If you like to use multiple operating systems but don’t have extra computers to spare, we at How-To Geek have can help you set up your computer or tablet to run more than one operating system.
Ubuntu’s Grub boot loader lets anyone edit boot entries or use its command-line mode by default. Secure Grub with a password and no one can edit them — you can even require a password before booting operating systems.
Ubuntu’s Unity desktop environment has customizable keyboard shortcuts and animations, but its options are all hidden. We’ll show you how to get started with the CompizConfig Settings Manager and point out some of Unity’s more interesting configuration options.
The cron daemon on Linux runs tasks in the background at specific times; it’s like the Task Scheduler on Windows. Add tasks to your system’s crontab files using the appropriate syntax and cron will automatically run them for you.
Before we start there is a couple of things that you are going to need:
Do you have an OS installed on your USB thumb drive? Booting from it in a VM is now possible, you’ll just have to use a simple trick to get it to work.
We have discussed installing Ubuntu on a USB thumb before. This time, we’re doing it differently, to make it cleaner and easier to store your files.
Windows XP just isn’t secure anymore! If the expense of the new Windows operating systems is too great, here’s an easy and painless way to get a completely free Linux, keep your old Windows XP installation, and start surfing securely.
Have you installed Ubuntu 11.04 as a virtual machine in VirtualBox but have had problems getting the Shared Folders feature to work? We were able to add a shared folder, but were unable to access it.
Every file on your computer has a timestamp, which contains the access and modification time for a file, but did you know that you can change that timestamp? Here’s how to do it.
We’ve extolled the virtues of SSH numerous times, for both security and remote access. Let’s take a look at the server itself, some important “maintenance” aspects, and some quirks that can add turbulence to an otherwise smooth ride.
Using the command line seems rugged and unpleasant, but Linux has a way to ease things up and help you get things done with the command line by allowing you to use aliases to customize how you type commands.
When you’re using Linux, a popular way to share files with Windows is via Samba. For beginners, it can be a real pain to configure it manually, but with the right tool, it’s as easy as pie.
When it comes to home servers, Linux is king. It’s free, it’s efficient, and the possibilities are endless! Join us as we go through the many ways to keep your open-source server streaming and serving up stuff for you.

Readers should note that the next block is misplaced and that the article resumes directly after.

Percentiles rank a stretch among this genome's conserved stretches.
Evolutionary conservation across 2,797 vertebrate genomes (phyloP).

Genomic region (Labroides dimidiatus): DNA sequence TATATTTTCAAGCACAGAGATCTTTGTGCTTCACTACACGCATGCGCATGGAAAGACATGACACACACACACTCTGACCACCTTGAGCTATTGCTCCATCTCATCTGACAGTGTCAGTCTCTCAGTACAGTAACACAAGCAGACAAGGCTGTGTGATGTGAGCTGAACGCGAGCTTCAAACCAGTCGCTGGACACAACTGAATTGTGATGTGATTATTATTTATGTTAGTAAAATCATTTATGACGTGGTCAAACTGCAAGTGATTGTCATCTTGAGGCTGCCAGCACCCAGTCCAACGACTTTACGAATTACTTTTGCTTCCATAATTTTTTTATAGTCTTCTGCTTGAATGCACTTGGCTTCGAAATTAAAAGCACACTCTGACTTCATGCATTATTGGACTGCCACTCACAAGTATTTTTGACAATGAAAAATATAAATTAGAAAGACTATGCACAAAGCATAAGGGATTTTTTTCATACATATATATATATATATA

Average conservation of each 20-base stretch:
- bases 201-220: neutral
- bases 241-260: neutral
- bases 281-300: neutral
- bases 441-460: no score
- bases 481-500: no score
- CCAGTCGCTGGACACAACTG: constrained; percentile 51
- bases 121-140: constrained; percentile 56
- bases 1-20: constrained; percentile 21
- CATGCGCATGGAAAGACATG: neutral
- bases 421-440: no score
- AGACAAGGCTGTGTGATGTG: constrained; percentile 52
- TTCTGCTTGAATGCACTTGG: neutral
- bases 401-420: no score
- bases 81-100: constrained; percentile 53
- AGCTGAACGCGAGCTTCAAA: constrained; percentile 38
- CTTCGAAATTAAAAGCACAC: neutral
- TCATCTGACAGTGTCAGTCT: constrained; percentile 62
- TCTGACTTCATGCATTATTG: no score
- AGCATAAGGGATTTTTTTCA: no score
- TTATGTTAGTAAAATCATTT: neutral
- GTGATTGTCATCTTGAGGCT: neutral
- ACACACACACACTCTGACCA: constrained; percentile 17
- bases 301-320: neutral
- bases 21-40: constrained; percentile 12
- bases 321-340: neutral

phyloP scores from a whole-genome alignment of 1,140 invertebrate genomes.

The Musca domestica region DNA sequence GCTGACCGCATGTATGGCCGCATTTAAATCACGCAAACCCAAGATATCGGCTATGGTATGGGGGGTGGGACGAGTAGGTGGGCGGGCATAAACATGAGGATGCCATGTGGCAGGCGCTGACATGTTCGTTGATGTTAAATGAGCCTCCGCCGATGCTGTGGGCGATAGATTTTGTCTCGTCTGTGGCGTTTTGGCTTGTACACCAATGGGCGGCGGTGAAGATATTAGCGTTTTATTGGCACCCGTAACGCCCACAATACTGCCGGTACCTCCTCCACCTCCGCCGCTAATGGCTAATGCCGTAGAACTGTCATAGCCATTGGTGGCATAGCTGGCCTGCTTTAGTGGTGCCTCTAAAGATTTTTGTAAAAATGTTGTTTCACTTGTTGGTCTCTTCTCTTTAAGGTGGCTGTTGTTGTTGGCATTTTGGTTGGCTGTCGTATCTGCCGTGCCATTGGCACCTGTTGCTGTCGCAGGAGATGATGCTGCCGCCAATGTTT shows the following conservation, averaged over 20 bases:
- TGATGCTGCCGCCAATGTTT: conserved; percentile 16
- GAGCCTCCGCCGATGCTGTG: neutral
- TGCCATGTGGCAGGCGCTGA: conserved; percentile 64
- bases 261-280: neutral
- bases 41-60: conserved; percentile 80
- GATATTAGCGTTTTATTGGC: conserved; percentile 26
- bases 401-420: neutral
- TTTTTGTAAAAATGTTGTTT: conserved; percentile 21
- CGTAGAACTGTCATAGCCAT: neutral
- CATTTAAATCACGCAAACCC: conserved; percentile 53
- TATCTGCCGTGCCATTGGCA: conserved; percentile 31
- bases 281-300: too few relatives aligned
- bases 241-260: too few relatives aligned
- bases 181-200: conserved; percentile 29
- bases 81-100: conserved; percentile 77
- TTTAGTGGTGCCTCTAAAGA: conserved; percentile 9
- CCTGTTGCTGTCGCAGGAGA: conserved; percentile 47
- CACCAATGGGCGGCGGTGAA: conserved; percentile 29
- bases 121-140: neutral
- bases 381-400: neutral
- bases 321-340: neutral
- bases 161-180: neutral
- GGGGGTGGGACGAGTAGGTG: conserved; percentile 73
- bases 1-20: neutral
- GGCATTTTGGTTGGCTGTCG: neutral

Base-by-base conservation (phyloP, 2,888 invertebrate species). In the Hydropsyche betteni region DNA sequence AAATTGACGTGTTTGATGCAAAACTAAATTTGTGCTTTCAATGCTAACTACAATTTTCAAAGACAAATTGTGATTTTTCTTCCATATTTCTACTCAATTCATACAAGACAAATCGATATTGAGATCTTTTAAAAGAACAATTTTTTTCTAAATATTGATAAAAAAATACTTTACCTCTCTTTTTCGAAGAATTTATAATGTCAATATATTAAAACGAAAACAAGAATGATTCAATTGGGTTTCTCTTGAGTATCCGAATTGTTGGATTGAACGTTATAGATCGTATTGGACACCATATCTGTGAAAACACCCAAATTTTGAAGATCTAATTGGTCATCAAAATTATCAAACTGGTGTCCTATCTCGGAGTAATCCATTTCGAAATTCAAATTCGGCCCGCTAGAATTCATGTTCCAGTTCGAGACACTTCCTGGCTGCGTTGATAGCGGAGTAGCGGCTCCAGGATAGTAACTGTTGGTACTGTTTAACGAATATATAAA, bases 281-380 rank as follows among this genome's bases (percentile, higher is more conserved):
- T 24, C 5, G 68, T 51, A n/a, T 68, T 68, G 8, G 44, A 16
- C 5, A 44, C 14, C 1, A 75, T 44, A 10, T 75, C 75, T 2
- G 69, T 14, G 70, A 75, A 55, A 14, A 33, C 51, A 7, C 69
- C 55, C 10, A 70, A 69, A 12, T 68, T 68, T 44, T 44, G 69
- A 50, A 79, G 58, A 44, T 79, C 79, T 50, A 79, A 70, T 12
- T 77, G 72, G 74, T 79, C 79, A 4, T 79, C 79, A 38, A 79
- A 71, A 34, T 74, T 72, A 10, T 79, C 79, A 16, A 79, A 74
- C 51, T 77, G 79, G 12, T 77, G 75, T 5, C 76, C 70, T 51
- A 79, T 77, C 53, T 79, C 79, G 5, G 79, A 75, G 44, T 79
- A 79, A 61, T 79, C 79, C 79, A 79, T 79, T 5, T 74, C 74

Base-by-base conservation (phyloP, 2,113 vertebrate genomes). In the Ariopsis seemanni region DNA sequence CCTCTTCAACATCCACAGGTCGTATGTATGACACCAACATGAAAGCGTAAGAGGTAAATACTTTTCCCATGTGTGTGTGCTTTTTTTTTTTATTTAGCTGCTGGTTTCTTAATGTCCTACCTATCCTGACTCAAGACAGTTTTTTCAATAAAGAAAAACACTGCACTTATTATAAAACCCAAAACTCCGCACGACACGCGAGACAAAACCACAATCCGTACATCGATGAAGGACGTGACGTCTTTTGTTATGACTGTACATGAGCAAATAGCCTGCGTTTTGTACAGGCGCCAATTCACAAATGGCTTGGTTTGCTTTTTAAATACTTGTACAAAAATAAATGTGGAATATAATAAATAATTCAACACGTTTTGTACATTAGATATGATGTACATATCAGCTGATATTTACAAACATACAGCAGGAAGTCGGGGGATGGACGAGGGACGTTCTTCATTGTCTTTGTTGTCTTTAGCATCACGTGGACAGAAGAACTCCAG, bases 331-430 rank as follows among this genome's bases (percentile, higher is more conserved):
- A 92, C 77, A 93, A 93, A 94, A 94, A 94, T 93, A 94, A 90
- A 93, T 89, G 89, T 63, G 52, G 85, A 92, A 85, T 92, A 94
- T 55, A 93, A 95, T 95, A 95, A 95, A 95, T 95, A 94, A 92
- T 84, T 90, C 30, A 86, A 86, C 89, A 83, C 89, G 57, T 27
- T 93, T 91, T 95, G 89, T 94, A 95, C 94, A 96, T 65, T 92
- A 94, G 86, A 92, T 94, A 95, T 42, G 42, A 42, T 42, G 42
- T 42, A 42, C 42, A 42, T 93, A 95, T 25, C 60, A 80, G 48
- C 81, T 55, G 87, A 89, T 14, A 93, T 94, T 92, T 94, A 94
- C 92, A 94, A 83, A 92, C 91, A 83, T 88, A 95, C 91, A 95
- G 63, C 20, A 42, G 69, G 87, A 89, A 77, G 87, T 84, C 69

If you have missing GPG keys you’ll get an error like the one above in the screenshot if you are using Synaptic Package Manager and a similar one if you use the terminal. “Launchpad-getkeys” is a script that imports these missing keys automatically.
Whether you want to listen to music on your smartphone or watch movies on your iPad, you may need to convert you media files from one format to another depending on what your devices support.
Usually making Ubuntu mount a partition at startup would require fiddling with the “fstab” which is confusing. The easiest way to mount your partitions automatically when you turn on your computer is by reading this article. So let’s get started!
It’s that Ask HTG time of week again where we dip into our reader mailbag and answer your pressing tech questions. This week we’re looking at BIOS support for USB keyboards, disabling URL warnings in Office, and accessing Linux partitions in Windows.
By Default, Ubuntu uses apt-get to install packages and updates. Apt-get is a good tool but you can get much faster download speeds using Apt-Fast when downloading and updating your Ubuntu box.
Once a week we dip into our reader mailbag and answer your pressing tech questions. This week we’re taking a look at what makes portable apps, well, portable, how to set up an Ubuntu-based Firefox kiosk, and tangle-free headphone storage.
We’ve covered enough of the basics in our guide on shell scripting that you should feel comfortable experimenting. In this week’s installment, we’ll be tackling some of the more fun stuff, like conditions and “if-then” statements.
Linux is pretty quick to boot on modern computers, but why not pare it down some more? If you’re hurting from a lack of SSD or just want to boot faster, E4rat will easily shave down your boot time.
Once a week we dip into the tips box and share some of the gems we find there. This week we’re looking at how to easily generate secure passwords with a personal algorithm, upgrade the font rendering in Windows, and manage your Android volume more effectively.
Whether you’ve been searching with Grep or looking at programs that can batch rename files for you, you’ve probably wondered if there was an easier way to get your job done. Thankfully, there is, and it’s called “regular expressions.”
Have you ever wondered where Firefox keeps all of the history it has remembered from your previous browsing sessions… not just URL’s but saved password, form data and certain preference values? The answer, quite simply, is inside of SQLite databases in your Firefox profile folder.